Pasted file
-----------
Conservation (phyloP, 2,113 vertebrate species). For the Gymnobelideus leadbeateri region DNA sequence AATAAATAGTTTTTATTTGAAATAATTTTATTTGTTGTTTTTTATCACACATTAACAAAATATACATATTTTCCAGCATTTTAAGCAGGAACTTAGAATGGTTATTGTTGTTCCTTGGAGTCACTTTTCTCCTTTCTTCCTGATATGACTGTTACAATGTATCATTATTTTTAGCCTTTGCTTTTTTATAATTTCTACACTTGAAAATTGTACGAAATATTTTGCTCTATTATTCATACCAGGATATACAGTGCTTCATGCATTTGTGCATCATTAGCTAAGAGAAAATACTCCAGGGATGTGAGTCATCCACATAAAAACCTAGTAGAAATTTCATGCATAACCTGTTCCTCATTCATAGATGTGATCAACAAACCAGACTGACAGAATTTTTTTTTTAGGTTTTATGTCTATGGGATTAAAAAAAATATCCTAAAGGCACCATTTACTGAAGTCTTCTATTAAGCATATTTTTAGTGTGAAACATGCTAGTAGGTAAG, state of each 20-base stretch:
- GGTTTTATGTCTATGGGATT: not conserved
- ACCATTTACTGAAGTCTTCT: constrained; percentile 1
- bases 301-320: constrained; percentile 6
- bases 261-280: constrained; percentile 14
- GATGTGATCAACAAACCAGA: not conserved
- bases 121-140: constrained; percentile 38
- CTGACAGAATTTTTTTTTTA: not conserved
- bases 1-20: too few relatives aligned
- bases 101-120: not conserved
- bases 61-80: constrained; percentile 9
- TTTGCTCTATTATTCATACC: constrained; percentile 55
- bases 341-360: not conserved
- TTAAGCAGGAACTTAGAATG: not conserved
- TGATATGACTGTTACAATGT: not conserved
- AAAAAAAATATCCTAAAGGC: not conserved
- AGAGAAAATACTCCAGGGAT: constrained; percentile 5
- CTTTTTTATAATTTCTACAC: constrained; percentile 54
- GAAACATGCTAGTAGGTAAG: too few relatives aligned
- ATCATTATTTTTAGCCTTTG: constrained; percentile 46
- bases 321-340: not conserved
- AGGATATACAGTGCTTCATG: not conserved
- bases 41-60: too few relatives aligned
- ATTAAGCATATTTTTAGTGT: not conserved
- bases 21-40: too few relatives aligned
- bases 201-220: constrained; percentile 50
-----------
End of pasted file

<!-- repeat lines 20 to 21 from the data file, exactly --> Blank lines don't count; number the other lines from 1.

- ATCATTATTTTTAGCCTTTG: constrained; percentile 46
- bases 321-340: not conserved